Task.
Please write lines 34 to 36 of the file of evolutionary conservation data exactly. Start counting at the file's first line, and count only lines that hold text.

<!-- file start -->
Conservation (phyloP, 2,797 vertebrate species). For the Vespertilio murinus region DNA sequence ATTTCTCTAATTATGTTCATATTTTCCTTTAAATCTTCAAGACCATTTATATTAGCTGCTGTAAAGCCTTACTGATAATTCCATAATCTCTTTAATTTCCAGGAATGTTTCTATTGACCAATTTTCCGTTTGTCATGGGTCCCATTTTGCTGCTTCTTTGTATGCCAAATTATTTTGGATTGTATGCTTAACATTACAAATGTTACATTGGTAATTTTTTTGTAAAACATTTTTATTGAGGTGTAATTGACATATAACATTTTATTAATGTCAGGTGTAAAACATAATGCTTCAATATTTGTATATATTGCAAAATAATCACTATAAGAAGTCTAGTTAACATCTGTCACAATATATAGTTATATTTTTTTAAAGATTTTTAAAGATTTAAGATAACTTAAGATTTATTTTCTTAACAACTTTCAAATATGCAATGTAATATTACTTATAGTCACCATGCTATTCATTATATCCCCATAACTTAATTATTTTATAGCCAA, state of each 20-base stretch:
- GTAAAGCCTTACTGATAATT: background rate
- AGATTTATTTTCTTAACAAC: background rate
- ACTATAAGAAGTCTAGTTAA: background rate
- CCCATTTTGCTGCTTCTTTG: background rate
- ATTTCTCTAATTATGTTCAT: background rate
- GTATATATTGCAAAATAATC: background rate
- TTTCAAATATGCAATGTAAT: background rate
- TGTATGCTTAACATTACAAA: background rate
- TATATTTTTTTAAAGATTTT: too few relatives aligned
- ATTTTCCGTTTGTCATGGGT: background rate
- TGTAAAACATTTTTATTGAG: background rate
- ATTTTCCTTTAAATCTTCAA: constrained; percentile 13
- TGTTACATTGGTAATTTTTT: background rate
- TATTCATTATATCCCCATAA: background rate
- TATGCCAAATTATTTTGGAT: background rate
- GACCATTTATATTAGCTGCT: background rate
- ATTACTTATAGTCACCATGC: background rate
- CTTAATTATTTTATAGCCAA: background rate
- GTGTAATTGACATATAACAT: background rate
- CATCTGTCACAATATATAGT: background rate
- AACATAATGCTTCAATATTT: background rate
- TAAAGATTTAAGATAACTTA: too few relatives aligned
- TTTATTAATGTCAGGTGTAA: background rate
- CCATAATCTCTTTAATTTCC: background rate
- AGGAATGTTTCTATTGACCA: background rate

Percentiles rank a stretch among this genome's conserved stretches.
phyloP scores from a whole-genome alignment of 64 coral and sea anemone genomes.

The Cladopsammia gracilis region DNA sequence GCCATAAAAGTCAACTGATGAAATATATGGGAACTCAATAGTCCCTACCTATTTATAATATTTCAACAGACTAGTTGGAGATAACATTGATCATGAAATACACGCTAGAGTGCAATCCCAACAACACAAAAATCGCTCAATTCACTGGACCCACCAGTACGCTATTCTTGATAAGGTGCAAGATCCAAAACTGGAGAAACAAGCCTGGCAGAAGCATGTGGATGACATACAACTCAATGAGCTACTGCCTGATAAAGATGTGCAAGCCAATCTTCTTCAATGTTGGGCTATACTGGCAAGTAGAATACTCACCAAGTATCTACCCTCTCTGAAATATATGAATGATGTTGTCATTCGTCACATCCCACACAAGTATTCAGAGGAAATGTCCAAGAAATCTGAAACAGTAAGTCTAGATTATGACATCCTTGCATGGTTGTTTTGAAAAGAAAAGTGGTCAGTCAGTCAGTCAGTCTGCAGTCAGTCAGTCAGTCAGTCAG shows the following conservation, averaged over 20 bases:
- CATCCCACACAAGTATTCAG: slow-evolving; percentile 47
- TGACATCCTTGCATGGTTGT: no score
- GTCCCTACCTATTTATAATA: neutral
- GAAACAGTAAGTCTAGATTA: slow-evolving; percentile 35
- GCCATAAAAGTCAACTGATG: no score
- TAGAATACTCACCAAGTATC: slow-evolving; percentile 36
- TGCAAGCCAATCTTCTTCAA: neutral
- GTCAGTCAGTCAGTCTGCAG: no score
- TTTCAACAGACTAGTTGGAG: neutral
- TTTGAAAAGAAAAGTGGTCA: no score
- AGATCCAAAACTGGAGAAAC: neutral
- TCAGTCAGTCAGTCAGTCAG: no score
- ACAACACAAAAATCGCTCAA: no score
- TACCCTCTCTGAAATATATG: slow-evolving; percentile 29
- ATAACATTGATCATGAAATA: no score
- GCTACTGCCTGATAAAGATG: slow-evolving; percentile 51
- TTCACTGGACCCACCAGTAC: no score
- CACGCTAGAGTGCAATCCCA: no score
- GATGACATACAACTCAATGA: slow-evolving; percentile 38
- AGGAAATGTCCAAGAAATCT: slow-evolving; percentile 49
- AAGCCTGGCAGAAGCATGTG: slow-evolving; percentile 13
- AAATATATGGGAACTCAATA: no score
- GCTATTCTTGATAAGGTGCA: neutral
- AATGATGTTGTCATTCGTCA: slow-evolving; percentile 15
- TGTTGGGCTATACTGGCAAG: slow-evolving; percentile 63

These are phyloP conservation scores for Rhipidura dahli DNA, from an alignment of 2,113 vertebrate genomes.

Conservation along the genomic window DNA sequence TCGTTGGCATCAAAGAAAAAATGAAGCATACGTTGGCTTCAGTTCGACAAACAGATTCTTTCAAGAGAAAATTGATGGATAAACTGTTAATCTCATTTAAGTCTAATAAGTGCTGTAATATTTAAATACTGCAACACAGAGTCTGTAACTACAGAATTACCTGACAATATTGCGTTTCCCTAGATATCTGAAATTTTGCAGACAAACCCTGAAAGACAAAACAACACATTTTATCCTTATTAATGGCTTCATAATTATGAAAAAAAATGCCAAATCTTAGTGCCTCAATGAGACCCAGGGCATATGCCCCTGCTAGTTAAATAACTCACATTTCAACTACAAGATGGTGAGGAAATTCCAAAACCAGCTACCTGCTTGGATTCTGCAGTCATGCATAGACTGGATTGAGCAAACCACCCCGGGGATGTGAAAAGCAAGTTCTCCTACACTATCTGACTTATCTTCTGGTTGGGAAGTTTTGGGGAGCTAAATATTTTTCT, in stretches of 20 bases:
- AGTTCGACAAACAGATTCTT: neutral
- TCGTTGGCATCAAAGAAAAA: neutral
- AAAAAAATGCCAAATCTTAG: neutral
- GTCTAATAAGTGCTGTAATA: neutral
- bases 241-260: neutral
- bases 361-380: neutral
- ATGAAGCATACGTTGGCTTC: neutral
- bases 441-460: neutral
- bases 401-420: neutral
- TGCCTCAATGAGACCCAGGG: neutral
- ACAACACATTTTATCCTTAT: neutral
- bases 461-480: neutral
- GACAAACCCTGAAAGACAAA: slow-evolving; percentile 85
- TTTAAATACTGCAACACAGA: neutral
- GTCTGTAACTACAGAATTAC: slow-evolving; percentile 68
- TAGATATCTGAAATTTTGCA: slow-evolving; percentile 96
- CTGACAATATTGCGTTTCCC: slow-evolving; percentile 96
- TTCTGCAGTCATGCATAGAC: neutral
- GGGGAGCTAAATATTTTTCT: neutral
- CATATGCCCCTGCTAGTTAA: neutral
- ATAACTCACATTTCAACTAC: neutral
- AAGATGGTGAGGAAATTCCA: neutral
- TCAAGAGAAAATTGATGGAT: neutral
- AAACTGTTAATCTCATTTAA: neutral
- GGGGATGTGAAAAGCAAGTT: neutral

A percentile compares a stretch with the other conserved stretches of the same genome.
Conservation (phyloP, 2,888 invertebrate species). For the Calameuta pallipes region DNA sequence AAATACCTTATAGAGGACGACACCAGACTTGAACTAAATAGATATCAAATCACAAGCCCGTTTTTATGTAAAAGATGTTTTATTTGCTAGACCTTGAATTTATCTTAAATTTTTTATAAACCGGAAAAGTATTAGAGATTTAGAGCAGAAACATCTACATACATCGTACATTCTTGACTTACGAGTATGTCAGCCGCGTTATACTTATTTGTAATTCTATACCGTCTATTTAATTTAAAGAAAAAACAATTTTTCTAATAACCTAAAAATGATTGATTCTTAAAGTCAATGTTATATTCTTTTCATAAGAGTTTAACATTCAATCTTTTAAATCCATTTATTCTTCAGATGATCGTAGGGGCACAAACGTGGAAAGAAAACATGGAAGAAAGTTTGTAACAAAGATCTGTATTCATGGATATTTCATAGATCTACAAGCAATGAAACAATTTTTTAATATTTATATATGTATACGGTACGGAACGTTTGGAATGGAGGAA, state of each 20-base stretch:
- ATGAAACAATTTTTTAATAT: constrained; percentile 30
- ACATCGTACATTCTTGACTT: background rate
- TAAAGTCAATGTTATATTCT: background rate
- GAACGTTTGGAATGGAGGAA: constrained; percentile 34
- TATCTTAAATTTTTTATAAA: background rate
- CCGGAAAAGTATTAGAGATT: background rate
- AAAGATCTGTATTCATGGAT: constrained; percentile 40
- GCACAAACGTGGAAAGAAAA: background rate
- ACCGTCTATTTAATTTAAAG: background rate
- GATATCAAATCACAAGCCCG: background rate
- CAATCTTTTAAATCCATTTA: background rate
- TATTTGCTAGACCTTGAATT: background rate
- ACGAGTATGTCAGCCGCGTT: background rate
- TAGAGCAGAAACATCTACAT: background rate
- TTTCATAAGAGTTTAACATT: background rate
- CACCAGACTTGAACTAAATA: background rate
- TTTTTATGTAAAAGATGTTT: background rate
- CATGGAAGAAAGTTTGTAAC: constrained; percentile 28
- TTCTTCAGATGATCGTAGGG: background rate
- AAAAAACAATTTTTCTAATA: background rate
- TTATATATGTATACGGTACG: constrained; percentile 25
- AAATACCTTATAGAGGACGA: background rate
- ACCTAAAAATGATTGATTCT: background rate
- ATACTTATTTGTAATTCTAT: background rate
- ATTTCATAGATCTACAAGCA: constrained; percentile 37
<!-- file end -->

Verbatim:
- GCCATAAAAGTCAACTGATG: no score
- TAGAATACTCACCAAGTATC: slow-evolving; percentile 36
- TGCAAGCCAATCTTCTTCAA: neutral